"Those who wish to discover the Will of God must begin by mortifying their own will. Then, having prayed in faith and simplicity, all malice spent, they should turn humbly and in confidence to their fathers or even their brothers and they should accept their counsel as though from God Himself, even when the advice comes from those who do not seem very spiritual."
Saint John's words must be carefully examined in order to be understood. He recognizes that it is easy for us to say that we want to know God's Will when, in fact, we really only want our own will. It is also easy for us to convince ourselves that what God wants is what we want, and then to imagine that our voice is the voice of God. This deception (known as απάτη in Greek or as prelest in Slavonic) leads us to hell. Once we have confused our voice with God's, we are easy prey for the devil.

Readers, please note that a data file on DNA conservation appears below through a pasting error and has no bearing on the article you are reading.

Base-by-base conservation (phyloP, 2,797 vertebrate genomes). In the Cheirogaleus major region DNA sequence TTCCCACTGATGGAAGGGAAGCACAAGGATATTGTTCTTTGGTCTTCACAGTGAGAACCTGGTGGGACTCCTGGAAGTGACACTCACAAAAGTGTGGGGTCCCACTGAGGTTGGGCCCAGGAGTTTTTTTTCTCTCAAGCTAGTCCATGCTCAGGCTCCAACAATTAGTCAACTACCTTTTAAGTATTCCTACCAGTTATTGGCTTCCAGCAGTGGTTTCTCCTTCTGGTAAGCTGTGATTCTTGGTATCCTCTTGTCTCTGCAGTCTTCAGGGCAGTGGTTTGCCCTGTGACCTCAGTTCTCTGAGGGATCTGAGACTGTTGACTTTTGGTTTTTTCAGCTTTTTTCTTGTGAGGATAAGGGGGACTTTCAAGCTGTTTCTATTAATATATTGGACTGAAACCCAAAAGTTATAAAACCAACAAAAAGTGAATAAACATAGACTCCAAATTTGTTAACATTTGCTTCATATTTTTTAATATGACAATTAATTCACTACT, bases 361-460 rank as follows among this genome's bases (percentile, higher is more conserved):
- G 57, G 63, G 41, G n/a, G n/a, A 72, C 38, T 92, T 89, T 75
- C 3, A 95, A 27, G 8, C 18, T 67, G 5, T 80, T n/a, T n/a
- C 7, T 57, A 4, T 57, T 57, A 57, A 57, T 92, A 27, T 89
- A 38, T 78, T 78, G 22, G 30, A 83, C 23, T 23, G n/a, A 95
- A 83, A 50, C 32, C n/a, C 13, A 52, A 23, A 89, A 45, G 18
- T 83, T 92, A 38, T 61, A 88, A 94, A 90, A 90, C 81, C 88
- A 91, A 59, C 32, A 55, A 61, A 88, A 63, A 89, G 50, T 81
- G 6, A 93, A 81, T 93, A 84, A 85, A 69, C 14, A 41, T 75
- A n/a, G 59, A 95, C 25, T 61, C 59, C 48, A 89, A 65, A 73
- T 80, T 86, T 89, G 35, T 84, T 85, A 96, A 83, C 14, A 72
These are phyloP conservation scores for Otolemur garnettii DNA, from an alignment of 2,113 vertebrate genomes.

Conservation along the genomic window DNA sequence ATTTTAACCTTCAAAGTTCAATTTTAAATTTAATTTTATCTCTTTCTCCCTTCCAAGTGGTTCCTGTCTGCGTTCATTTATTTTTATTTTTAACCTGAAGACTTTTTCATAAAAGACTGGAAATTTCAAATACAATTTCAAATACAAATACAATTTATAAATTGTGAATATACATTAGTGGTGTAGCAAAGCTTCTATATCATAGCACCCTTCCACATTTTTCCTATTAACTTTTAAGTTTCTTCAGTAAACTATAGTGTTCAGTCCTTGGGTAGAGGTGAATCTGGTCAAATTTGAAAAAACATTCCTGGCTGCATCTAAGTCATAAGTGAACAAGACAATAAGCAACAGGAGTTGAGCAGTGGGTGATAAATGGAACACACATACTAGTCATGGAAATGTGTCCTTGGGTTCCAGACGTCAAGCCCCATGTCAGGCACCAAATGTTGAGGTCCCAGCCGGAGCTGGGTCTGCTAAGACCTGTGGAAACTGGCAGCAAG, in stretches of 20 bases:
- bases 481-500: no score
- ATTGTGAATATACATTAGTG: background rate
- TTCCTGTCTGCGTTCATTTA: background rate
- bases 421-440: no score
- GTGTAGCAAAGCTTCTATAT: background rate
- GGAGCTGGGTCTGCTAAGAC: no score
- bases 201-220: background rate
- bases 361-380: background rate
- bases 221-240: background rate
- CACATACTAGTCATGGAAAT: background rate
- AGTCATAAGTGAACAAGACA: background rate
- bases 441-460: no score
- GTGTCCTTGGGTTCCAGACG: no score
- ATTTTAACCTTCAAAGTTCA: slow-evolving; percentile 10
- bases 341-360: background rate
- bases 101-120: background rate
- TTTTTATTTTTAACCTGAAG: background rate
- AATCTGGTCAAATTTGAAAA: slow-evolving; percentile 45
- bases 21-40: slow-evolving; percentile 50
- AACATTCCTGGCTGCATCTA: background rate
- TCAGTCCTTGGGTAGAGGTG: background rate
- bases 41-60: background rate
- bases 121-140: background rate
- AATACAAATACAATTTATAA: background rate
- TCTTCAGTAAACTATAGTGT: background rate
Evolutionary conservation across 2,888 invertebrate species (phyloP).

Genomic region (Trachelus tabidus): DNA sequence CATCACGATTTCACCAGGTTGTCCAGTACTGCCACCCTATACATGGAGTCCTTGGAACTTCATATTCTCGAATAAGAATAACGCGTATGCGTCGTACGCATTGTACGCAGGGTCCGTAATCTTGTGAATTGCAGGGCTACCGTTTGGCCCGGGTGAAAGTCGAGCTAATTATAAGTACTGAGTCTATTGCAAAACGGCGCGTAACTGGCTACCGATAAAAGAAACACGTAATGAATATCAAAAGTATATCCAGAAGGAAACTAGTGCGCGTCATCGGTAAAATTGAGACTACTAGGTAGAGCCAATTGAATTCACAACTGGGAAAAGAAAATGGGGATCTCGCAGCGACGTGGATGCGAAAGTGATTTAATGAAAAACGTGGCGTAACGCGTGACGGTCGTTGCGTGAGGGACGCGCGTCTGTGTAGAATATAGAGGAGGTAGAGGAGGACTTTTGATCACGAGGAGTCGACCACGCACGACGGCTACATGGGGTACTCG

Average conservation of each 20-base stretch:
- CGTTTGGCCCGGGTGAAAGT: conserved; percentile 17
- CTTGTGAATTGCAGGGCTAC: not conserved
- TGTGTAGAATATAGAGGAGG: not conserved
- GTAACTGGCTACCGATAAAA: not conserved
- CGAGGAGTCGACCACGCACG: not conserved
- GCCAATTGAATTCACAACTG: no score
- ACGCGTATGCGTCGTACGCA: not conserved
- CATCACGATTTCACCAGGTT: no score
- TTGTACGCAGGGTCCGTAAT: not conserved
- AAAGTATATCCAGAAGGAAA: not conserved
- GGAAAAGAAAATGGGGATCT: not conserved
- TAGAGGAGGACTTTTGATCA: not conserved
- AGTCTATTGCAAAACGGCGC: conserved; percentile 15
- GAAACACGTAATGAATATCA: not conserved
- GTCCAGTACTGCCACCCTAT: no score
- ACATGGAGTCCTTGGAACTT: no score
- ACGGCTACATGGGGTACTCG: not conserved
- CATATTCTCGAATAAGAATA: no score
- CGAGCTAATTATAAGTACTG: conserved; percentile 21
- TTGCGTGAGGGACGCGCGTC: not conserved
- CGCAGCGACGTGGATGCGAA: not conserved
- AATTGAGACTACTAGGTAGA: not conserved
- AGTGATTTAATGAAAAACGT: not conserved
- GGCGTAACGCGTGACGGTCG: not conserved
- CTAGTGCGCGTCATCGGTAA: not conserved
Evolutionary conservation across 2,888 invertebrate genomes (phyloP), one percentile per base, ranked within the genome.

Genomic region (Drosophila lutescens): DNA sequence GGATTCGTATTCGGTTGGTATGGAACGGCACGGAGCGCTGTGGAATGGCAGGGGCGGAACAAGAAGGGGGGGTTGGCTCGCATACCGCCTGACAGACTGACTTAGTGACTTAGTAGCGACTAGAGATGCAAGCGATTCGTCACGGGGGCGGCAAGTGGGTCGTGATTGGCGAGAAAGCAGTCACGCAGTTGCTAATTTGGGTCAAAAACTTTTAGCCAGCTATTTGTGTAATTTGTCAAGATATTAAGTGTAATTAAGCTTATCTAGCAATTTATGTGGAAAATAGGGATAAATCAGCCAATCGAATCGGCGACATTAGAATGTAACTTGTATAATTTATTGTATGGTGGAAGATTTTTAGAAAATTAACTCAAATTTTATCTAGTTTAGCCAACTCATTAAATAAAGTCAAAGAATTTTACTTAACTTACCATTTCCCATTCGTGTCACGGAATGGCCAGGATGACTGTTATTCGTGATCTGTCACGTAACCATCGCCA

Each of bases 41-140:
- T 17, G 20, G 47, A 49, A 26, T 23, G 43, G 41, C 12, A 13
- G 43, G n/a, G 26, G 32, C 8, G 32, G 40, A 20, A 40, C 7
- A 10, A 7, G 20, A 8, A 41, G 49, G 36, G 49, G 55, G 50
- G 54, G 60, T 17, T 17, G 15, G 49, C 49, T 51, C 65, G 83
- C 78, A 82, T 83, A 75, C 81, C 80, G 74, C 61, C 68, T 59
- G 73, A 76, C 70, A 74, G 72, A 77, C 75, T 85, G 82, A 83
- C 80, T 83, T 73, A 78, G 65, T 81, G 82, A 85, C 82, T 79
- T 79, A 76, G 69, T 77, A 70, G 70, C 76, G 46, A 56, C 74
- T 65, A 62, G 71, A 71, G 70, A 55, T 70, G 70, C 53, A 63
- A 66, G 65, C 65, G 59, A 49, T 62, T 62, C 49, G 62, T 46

Humility, the recognition that our will is confused and confusing, is the necessary prelude to knowing the Will of God. To keep us from playing games with ourselves, and to ensure that we are totally humbled before God so that we can be guided by Him, Saint John suggests that we make no decisions without advice and agreement from others. Do nothing without a blessing? This blessing may be obtained from our Father Confessor, from the writings and examples of the Saints, or from our spiritual brothers and sisters.
"God, after all, is not unjust. He will not lead astray the souls who, trusting and guileless, yield in lowliness to the advice and decision of their neighbor. Even if those consulted are stupid, God immaterially and invisibly speaks through them and anyone who faithfully submits to this norm will be filled with humility."
Saint John also mentions other ways to develop humility and to gain discernment.
"Some of those trying to discover the will of God abandoned every attachment...They prayed hard for a fixed number of days and they laid aside any inclination of their souls, whether to do something or to resist it. In this way they figured out what God willed, either through some direct manner of intelligible communication from Him or by complete evaporation from their souls of whatever it was they had proposed to do."